Haitian Immigrants Clash with Dominican Forces in “Cristo Rey” – Caribbean Film Series, December 3rd at BAMcinématek

Santo Domingo-set drama mixes ‘Romeo & Juliet’ with complex racial issues. Director Leticia Tonos Paniagua, in attendance for post-screening Q&A.

November 3, 2015/Brooklyn, NY – Ongoing conflicts between undocumented immigrants from Haiti living and working toward a better life in the adjoining island nation of the Dominican Republic, and the more recent hostilities this past summer with the deportation of Haitian men, women, and children born there to non-citizen parents, is the inspiration behind the new feature film, Cristo Rey.

A selection at the 2013 Toronto International Film Festival, this vibrantly shot and contemporary update of Romeo and Juliet, is a powerful indictment of the racism and poverty in the Dominican Republic.  Set in the titular Santo Domingo shantytown, Janvier’s (James Saintil) mother is deported to Haiti after saving him from bigoted policemen.  To make ends meet, the kind-hearted teenager of mixed Haitian-Dominican descent takes a job with local kingpin El Bacá (Leonardo Vasquez) as a bodyguard to his sister Joceyln (Akari Endo), who Janvier soon discovers dated his estranged Dominican half-brother Rudy (Yasser Michelén).

Upon discovering Janvier and Jocelyn have fallen in love and plan to escape the barrio, Rudy’s jealousy over their relationship, as well as his denial over his own Afro-Caribbean identity, sets in motion a series of events, which threatens their entire community.  Director Leticia Tonos Paniagua’s vibrant visuals, reflect hope in a background of deep-rooted and explicit violence and prejudice against Haitians, which has permeated the Dominican Republic for way too long.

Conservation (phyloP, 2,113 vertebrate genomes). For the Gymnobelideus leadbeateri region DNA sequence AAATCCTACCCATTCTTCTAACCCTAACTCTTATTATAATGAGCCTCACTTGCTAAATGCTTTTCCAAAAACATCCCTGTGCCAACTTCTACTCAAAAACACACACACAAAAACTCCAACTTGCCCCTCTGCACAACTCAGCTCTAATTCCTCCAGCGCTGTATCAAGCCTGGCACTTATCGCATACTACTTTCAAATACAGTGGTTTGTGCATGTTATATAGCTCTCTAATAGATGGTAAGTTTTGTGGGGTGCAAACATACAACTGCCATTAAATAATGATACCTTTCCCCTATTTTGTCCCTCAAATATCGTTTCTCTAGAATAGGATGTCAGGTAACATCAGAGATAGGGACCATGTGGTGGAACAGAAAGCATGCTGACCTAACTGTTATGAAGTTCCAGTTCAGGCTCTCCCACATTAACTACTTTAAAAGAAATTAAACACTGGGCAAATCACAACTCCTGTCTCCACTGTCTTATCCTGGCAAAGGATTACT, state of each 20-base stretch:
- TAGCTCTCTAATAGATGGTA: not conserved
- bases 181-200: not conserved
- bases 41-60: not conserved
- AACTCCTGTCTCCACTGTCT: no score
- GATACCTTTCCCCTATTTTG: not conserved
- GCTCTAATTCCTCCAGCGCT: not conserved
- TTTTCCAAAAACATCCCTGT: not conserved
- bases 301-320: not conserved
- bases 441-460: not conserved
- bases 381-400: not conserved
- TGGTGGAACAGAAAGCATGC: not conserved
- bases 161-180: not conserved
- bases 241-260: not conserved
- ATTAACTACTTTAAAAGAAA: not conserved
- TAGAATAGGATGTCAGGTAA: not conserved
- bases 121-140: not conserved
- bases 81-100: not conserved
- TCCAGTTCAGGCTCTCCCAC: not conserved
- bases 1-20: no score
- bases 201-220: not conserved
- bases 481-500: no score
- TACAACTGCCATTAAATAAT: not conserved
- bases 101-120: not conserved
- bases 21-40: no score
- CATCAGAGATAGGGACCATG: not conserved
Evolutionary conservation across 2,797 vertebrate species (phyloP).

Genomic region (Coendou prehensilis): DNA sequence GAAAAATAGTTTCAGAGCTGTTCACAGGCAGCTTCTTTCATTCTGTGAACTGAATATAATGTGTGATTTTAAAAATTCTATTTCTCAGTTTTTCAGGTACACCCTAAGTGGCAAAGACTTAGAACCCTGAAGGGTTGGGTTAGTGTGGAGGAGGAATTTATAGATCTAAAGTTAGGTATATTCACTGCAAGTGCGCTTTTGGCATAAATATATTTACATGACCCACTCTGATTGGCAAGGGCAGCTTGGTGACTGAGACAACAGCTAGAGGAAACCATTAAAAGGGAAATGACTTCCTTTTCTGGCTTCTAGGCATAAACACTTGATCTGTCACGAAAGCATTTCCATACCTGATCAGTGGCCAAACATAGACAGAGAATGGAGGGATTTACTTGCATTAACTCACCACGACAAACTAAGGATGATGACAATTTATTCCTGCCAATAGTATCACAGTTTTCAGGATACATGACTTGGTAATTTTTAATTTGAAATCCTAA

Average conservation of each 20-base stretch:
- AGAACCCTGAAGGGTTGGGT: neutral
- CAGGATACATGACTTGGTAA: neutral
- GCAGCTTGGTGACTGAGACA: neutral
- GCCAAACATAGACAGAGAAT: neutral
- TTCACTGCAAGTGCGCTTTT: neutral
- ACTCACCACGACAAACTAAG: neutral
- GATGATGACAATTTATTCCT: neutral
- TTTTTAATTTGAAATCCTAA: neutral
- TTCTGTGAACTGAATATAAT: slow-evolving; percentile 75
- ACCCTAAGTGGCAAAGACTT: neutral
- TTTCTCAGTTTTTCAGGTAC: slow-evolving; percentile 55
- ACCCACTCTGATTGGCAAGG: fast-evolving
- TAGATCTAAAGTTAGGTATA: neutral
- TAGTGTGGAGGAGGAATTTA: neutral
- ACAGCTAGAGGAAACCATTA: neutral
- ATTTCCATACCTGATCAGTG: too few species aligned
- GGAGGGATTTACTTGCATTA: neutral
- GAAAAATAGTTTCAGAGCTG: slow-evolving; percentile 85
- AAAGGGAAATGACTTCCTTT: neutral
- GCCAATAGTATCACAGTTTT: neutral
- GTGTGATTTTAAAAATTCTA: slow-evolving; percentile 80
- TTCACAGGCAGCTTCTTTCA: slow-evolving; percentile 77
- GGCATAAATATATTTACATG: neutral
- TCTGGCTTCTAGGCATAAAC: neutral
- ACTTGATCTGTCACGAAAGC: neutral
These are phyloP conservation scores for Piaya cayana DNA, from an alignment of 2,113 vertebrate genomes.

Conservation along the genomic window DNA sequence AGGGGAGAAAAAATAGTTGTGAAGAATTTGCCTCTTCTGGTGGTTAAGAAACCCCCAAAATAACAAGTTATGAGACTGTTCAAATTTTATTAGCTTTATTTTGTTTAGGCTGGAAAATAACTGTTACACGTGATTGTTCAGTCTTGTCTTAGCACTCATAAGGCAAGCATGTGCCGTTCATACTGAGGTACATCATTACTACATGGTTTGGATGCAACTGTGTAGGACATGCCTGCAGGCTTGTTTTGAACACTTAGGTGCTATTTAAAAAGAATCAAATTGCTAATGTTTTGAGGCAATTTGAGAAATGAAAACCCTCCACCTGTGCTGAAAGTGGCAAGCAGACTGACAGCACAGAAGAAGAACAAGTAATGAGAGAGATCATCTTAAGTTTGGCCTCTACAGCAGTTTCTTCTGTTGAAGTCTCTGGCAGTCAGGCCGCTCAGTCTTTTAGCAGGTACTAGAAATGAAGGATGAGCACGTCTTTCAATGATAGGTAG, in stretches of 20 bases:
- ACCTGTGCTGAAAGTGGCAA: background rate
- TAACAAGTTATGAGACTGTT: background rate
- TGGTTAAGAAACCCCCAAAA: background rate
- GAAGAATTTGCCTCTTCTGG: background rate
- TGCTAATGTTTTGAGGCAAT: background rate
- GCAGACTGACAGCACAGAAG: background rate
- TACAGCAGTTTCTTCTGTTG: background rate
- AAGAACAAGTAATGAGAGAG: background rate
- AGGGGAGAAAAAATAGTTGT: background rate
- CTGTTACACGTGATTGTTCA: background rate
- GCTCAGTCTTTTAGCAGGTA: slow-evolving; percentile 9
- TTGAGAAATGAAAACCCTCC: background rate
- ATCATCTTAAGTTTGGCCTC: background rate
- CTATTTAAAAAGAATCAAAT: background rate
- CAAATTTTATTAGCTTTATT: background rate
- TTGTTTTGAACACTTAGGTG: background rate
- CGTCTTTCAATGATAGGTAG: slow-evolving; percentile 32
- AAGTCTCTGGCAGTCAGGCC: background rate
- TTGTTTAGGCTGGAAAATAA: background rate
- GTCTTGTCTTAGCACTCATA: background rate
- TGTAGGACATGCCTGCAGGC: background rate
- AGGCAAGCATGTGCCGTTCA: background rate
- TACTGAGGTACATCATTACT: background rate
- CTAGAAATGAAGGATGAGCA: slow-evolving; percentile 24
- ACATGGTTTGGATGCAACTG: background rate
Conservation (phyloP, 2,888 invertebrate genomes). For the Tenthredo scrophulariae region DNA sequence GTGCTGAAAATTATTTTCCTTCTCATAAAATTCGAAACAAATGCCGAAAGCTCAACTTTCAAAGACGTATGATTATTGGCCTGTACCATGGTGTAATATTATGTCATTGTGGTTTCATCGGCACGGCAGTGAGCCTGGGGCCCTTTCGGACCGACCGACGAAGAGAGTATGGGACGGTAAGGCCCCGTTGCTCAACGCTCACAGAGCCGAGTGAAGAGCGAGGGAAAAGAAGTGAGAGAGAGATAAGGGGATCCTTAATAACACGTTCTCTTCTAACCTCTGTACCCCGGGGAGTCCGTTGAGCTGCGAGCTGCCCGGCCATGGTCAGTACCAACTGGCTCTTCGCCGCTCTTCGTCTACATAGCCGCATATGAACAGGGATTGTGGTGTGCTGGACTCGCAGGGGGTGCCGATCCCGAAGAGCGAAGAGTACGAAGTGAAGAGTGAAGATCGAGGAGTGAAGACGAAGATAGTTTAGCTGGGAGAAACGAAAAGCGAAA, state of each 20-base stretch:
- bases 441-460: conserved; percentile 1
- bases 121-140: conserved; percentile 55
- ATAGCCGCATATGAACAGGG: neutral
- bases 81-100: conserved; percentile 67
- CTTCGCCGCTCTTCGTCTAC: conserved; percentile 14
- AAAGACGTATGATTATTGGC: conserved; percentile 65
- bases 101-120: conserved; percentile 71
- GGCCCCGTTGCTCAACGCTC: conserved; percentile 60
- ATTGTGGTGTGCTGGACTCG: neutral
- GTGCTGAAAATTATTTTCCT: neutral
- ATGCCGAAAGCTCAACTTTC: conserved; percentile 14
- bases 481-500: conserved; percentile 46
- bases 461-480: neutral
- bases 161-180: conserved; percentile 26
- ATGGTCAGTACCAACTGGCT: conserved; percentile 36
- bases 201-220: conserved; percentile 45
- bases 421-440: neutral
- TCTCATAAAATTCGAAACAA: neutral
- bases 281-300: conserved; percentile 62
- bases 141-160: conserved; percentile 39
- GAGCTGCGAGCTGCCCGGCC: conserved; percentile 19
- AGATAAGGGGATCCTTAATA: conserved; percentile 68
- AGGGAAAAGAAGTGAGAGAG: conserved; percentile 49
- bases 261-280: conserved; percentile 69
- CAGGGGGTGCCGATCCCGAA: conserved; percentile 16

Romola Lucas of The Caribbean Film Academy (CaFA), shares, “For the third edition of the Caribbean Film Series, we desired to focus on a filmmaker from a Spanish-speaking country in the region.” She continues, “With the conflict gaining attention worldwide, and because of its perspective, we thought it was timely to show this particular film, along with a film from the Haitian perspective, to engage artists and the community, in conversation with each other.”

Co-presented by BAMcinématek and the Brooklyn Cinema Collective, in partnership with the Haiti Cultural Exchange, Cristo Rey will screen at BAM Rose Cinemas on Thursday, December 3rd, at 7:30pm.  A Q&A with director Leticia Tonos Paniagua, will follow.  The short film Purgatorio (12 min – 2014), by Haitian writer, producer, and director Martine Jean, precedes the film.

For ticket information go to http://www.bam.org/cristorey. For overall information about the Caribbean Film Series and the Caribbean Film Academy contact Romola Lucas, at romola@caribbeanfilm.org or Brooklyn Cinema Collective’s Curtis Caesar John, at curtis.john@gmail.com.

Directed by Leticia Tonos Paniagua
96 minutes | Dominican Republic | 2013

Set against the violence and poverty of a shantytown where undocumented Haitian immigrants clash with Dominicans, this gritty drama follows the struggle between two half brothers over the woman they both love. Haitian-born Janvier takes a job as the bodyguard for Jocelyn, the sister of a powerful kingpin, who he soon discovers dated his Dominican half-brother Rudy. Once Rudy learns the two have fallen in love, his plans for revenge threaten disaster for the entire community.